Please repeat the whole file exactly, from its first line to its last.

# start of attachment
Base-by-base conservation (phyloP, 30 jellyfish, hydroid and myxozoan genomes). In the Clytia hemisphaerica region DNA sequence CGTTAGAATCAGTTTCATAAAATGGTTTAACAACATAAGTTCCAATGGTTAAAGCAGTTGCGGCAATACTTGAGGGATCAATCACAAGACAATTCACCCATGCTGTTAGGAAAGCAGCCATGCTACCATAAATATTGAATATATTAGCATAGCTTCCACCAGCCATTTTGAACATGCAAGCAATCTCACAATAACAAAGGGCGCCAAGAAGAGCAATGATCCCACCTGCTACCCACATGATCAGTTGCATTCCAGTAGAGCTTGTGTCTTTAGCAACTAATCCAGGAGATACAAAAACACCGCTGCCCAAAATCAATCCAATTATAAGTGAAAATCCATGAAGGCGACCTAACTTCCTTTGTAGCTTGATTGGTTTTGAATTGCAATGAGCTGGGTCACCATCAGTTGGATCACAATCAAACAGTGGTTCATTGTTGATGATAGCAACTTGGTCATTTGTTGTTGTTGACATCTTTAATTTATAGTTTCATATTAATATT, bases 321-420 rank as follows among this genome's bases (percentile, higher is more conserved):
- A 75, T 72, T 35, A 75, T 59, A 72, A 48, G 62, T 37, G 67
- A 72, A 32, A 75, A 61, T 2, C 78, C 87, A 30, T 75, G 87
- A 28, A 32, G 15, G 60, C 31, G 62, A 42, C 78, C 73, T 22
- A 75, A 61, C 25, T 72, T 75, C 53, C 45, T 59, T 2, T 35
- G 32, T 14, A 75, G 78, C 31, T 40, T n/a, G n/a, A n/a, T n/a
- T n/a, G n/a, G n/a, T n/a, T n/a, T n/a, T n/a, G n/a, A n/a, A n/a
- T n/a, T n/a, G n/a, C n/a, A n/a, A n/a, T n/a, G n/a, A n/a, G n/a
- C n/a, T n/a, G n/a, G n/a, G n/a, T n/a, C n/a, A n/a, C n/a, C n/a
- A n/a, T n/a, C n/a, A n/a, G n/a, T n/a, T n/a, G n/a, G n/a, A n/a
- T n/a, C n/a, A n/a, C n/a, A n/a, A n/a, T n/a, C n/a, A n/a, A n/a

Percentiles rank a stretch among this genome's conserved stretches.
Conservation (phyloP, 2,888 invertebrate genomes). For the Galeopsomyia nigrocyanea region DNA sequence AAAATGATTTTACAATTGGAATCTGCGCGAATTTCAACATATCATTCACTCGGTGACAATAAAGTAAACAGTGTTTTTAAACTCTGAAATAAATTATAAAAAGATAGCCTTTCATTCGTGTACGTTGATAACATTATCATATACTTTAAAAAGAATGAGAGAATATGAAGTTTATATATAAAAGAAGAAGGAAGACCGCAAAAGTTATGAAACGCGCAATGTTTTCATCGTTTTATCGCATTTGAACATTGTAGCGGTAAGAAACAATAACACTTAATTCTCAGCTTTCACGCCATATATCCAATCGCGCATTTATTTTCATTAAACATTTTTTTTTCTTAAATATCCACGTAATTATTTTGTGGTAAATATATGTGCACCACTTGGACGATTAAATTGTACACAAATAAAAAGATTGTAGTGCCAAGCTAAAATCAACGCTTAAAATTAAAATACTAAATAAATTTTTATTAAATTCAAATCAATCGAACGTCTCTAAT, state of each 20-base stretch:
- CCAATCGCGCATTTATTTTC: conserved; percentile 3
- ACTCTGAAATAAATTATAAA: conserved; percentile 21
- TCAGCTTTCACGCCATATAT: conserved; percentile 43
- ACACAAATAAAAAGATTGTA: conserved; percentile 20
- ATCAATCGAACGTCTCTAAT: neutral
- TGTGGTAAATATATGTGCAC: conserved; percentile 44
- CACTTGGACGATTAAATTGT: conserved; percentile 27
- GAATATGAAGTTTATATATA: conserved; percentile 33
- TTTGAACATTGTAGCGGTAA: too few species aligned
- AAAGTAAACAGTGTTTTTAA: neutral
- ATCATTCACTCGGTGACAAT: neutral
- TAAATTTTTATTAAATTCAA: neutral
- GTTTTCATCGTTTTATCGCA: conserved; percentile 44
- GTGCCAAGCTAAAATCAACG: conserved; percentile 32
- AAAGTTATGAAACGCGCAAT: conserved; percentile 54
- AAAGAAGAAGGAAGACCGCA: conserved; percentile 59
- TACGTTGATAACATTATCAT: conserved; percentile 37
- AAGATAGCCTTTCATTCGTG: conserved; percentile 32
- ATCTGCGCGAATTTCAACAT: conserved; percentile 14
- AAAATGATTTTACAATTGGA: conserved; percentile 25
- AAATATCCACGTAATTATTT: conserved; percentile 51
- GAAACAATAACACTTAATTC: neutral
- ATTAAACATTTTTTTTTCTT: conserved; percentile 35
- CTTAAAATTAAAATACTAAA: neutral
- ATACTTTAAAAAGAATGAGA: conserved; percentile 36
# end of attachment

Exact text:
Base-by-base conservation (phyloP, 30 jellyfish, hydroid and myxozoan genomes). In the Clytia hemisphaerica region DNA sequence CGTTAGAATCAGTTTCATAAAATGGTTTAACAACATAAGTTCCAATGGTTAAAGCAGTTGCGGCAATACTTGAGGGATCAATCACAAGACAATTCACCCATGCTGTTAGGAAAGCAGCCATGCTACCATAAATATTGAATATATTAGCATAGCTTCCACCAGCCATTTTGAACATGCAAGCAATCTCACAATAACAAAGGGCGCCAAGAAGAGCAATGATCCCACCTGCTACCCACATGATCAGTTGCATTCCAGTAGAGCTTGTGTCTTTAGCAACTAATCCAGGAGATACAAAAACACCGCTGCCCAAAATCAATCCAATTATAAGTGAAAATCCATGAAGGCGACCTAACTTCCTTTGTAGCTTGATTGGTTTTGAATTGCAATGAGCTGGGTCACCATCAGTTGGATCACAATCAAACAGTGGTTCATTGTTGATGATAGCAACTTGGTCATTTGTTGTTGTTGACATCTTTAATTTATAGTTTCATATTAATATT, bases 321-420 rank as follows among this genome's bases (percentile, higher is more conserved):
- A 75, T 72, T 35, A 75, T 59, A 72, A 48, G 62, T 37, G 67
- A 72, A 32, A 75, A 61, T 2, C 78, C 87, A 30, T 75, G 87
- A 28, A 32, G 15, G 60, C 31, G 62, A 42, C 78, C 73, T 22
- A 75, A 61, C 25, T 72, T 75, C 53, C 45, T 59, T 2, T 35
- G 32, T 14, A 75, G 78, C 31, T 40, T n/a, G n/a, A n/a, T n/a
- T n/a, G n/a, G n/a, T n/a, T n/a, T n/a, T n/a, G n/a, A n/a, A n/a
- T n/a, T n/a, G n/a, C n/a, A n/a, A n/a, T n/a, G n/a, A n/a, G n/a
- C n/a, T n/a, G n/a, G n/a, G n/a, T n/a, C n/a, A n/a, C n/a, C n/a
- A n/a, T n/a, C n/a, A n/a, G n/a, T n/a, T n/a, G n/a, G n/a, A n/a
- T n/a, C n/a, A n/a, C n/a, A n/a, A n/a, T n/a, C n/a, A n/a, A n/a

Percentiles rank a stretch among this genome's conserved stretches.
Conservation (phyloP, 2,888 invertebrate genomes). For the Galeopsomyia nigrocyanea region DNA sequence AAAATGATTTTACAATTGGAATCTGCGCGAATTTCAACATATCATTCACTCGGTGACAATAAAGTAAACAGTGTTTTTAAACTCTGAAATAAATTATAAAAAGATAGCCTTTCATTCGTGTACGTTGATAACATTATCATATACTTTAAAAAGAATGAGAGAATATGAAGTTTATATATAAAAGAAGAAGGAAGACCGCAAAAGTTATGAAACGCGCAATGTTTTCATCGTTTTATCGCATTTGAACATTGTAGCGGTAAGAAACAATAACACTTAATTCTCAGCTTTCACGCCATATATCCAATCGCGCATTTATTTTCATTAAACATTTTTTTTTCTTAAATATCCACGTAATTATTTTGTGGTAAATATATGTGCACCACTTGGACGATTAAATTGTACACAAATAAAAAGATTGTAGTGCCAAGCTAAAATCAACGCTTAAAATTAAAATACTAAATAAATTTTTATTAAATTCAAATCAATCGAACGTCTCTAAT, state of each 20-base stretch:
- CCAATCGCGCATTTATTTTC: conserved; percentile 3
- ACTCTGAAATAAATTATAAA: conserved; percentile 21
- TCAGCTTTCACGCCATATAT: conserved; percentile 43
- ACACAAATAAAAAGATTGTA: conserved; percentile 20
- ATCAATCGAACGTCTCTAAT: neutral
- TGTGGTAAATATATGTGCAC: conserved; percentile 44
- CACTTGGACGATTAAATTGT: conserved; percentile 27
- GAATATGAAGTTTATATATA: conserved; percentile 33
- TTTGAACATTGTAGCGGTAA: too few species aligned
- AAAGTAAACAGTGTTTTTAA: neutral
- ATCATTCACTCGGTGACAAT: neutral
- TAAATTTTTATTAAATTCAA: neutral
- GTTTTCATCGTTTTATCGCA: conserved; percentile 44
- GTGCCAAGCTAAAATCAACG: conserved; percentile 32
- AAAGTTATGAAACGCGCAAT: conserved; percentile 54
- AAAGAAGAAGGAAGACCGCA: conserved; percentile 59
- TACGTTGATAACATTATCAT: conserved; percentile 37
- AAGATAGCCTTTCATTCGTG: conserved; percentile 32
- ATCTGCGCGAATTTCAACAT: conserved; percentile 14
- AAAATGATTTTACAATTGGA: conserved; percentile 25
- AAATATCCACGTAATTATTT: conserved; percentile 51
- GAAACAATAACACTTAATTC: neutral
- ATTAAACATTTTTTTTTCTT: conserved; percentile 35
- CTTAAAATTAAAATACTAAA: neutral
- ATACTTTAAAAAGAATGAGA: conserved; percentile 36